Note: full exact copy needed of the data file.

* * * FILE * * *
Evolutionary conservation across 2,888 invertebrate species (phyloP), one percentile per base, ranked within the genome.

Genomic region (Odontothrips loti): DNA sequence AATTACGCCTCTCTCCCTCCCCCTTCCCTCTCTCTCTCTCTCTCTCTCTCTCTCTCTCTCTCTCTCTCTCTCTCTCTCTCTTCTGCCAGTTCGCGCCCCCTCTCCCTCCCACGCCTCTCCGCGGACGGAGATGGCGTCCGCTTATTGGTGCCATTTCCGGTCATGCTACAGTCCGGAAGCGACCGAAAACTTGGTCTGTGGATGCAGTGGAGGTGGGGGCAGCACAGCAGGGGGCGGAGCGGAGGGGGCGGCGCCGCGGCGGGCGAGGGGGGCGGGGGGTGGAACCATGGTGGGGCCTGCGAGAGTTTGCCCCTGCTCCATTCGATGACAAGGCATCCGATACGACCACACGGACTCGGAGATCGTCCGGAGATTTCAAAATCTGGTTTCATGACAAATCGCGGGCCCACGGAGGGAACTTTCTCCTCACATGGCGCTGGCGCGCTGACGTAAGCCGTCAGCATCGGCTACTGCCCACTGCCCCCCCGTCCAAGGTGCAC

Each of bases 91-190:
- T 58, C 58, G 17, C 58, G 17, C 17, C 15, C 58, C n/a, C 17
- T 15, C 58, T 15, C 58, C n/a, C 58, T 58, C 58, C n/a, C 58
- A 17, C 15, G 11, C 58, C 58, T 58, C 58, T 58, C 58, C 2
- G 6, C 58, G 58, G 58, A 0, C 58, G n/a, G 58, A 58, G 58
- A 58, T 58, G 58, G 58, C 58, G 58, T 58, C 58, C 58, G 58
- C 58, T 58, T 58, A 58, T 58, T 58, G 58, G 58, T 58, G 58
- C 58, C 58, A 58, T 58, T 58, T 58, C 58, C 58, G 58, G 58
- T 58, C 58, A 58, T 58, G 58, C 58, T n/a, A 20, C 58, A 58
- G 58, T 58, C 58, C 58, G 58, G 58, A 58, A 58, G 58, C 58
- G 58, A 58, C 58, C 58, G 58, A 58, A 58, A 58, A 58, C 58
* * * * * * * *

Evolutionary conservation across 2,888 invertebrate species (phyloP), one percentile per base, ranked within the genome.

Genomic region (Odontothrips loti): DNA sequence AATTACGCCTCTCTCCCTCCCCCTTCCCTCTCTCTCTCTCTCTCTCTCTCTCTCTCTCTCTCTCTCTCTCTCTCTCTCTCTTCTGCCAGTTCGCGCCCCCTCTCCCTCCCACGCCTCTCCGCGGACGGAGATGGCGTCCGCTTATTGGTGCCATTTCCGGTCATGCTACAGTCCGGAAGCGACCGAAAACTTGGTCTGTGGATGCAGTGGAGGTGGGGGCAGCACAGCAGGGGGCGGAGCGGAGGGGGCGGCGCCGCGGCGGGCGAGGGGGGCGGGGGGTGGAACCATGGTGGGGCCTGCGAGAGTTTGCCCCTGCTCCATTCGATGACAAGGCATCCGATACGACCACACGGACTCGGAGATCGTCCGGAGATTTCAAAATCTGGTTTCATGACAAATCGCGGGCCCACGGAGGGAACTTTCTCCTCACATGGCGCTGGCGCGCTGACGTAAGCCGTCAGCATCGGCTACTGCCCACTGCCCCCCCGTCCAAGGTGCAC

Each of bases 91-190:
- T 58, C 58, G 17, C 58, G 17, C 17, C 15, C 58, C n/a, C 17
- T 15, C 58, T 15, C 58, C n/a, C 58, T 58, C 58, C n/a, C 58
- A 17, C 15, G 11, C 58, C 58, T 58, C 58, T 58, C 58, C 2
- G 6, C 58, G 58, G 58, A 0, C 58, G n/a, G 58, A 58, G 58
- A 58, T 58, G 58, G 58, C 58, G 58, T 58, C 58, C 58, G 58
- C 58, T 58, T 58, A 58, T 58, T 58, G 58, G 58, T 58, G 58
- C 58, C 58, A 58, T 58, T 58, T 58, C 58, C 58, G 58, G 58
- T 58, C 58, A 58, T 58, G 58, C 58, T n/a, A 20, C 58, A 58
- G 58, T 58, C 58, C 58, G 58, G 58, A 58, A 58, G 58, C 58
- G 58, A 58, C 58, C 58, G 58, A 58, A 58, A 58, A 58, C 58